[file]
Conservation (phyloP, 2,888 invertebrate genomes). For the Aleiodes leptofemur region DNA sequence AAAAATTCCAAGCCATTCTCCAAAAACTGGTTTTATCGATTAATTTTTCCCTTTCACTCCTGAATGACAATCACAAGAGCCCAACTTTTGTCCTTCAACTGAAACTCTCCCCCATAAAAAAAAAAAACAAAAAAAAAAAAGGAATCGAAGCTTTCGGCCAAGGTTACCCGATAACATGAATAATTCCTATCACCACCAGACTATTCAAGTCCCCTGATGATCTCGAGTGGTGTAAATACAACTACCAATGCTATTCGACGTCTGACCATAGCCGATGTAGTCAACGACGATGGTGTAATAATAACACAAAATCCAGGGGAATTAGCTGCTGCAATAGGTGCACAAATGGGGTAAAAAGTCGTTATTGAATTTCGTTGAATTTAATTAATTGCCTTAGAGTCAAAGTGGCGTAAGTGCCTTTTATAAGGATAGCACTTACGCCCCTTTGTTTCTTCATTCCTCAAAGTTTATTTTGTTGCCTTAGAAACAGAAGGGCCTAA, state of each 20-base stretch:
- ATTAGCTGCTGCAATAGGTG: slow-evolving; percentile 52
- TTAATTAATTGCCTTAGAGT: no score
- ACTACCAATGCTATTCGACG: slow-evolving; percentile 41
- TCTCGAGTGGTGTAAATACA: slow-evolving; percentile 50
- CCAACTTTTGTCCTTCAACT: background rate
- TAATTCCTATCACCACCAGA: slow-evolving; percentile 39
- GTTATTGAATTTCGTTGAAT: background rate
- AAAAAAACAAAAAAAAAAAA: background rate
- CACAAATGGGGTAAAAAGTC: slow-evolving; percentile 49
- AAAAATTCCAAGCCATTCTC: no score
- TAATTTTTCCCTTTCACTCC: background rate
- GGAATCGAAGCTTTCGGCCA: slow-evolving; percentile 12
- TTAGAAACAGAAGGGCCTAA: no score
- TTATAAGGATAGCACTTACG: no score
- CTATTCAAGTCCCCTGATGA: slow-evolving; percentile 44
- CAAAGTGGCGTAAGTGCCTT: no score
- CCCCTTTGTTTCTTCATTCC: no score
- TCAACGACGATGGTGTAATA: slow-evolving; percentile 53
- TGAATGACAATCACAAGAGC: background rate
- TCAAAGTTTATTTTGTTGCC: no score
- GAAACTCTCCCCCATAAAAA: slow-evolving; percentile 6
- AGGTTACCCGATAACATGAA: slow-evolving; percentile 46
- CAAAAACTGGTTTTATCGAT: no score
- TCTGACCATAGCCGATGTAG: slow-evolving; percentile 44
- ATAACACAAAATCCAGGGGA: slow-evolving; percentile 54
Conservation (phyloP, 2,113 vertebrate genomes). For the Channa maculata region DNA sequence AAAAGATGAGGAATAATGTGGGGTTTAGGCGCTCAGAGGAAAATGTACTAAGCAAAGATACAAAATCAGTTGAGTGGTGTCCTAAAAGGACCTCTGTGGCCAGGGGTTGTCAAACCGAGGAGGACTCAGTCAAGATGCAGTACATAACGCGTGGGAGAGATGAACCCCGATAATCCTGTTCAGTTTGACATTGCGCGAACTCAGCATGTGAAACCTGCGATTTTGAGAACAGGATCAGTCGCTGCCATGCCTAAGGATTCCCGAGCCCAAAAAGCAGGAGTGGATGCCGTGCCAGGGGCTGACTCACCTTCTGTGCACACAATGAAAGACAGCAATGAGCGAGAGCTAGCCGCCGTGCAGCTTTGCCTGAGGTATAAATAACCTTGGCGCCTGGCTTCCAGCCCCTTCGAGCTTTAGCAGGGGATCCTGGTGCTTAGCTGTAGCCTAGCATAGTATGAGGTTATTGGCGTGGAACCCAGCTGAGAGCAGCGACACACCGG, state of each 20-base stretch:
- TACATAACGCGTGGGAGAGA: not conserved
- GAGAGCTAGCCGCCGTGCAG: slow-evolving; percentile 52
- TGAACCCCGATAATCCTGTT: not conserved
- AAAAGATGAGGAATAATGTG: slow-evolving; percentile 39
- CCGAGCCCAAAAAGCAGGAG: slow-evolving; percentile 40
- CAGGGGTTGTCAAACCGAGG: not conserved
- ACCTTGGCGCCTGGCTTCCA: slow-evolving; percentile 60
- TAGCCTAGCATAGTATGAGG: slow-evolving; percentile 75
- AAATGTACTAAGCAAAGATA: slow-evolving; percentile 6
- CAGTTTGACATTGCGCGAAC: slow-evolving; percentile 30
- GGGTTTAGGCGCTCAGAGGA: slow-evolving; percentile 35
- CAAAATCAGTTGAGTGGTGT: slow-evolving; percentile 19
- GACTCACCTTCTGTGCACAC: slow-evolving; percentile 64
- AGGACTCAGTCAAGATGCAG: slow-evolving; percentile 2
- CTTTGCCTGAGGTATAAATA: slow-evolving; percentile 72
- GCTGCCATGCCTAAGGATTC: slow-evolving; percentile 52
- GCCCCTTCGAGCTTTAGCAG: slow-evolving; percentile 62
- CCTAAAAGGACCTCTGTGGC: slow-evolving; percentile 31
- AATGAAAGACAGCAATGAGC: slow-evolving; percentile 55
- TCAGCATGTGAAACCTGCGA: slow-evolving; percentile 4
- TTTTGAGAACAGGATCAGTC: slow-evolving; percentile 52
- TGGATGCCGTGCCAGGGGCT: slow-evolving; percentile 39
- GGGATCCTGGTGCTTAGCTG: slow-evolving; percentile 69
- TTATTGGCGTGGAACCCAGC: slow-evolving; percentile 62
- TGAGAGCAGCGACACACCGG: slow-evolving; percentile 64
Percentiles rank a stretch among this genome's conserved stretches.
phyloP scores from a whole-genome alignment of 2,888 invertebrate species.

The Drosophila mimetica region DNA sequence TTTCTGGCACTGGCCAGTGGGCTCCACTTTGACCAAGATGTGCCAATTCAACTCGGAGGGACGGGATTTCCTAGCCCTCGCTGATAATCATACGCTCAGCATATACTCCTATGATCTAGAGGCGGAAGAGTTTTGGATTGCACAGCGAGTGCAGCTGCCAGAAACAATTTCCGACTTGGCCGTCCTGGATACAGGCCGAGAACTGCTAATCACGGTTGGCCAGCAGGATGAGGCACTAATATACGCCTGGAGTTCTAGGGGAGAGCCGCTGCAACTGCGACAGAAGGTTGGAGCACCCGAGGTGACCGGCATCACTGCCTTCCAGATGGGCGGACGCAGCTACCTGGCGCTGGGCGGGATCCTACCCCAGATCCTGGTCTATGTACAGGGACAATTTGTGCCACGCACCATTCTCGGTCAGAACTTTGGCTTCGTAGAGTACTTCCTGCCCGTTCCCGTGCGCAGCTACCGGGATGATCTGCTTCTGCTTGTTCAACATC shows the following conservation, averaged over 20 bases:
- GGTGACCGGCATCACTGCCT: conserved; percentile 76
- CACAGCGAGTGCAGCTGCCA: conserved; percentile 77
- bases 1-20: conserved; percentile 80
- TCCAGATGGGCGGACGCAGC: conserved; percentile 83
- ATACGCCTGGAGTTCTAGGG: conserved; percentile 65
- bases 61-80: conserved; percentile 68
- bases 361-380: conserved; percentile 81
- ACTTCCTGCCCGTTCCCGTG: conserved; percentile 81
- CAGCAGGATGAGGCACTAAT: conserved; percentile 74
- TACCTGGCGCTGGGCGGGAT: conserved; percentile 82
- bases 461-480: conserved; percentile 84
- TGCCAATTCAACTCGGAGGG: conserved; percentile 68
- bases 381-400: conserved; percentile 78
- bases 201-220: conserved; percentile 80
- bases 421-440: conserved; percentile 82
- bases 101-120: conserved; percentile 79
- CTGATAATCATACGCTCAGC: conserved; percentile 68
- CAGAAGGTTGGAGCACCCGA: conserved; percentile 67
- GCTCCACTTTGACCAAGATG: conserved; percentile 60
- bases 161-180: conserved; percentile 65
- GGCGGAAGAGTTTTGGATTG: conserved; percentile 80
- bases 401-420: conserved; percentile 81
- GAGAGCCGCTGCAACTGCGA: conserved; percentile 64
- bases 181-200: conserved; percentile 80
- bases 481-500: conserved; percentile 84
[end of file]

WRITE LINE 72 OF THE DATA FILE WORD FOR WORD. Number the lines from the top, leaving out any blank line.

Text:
- CTGATAATCATACGCTCAGC: conserved; percentile 68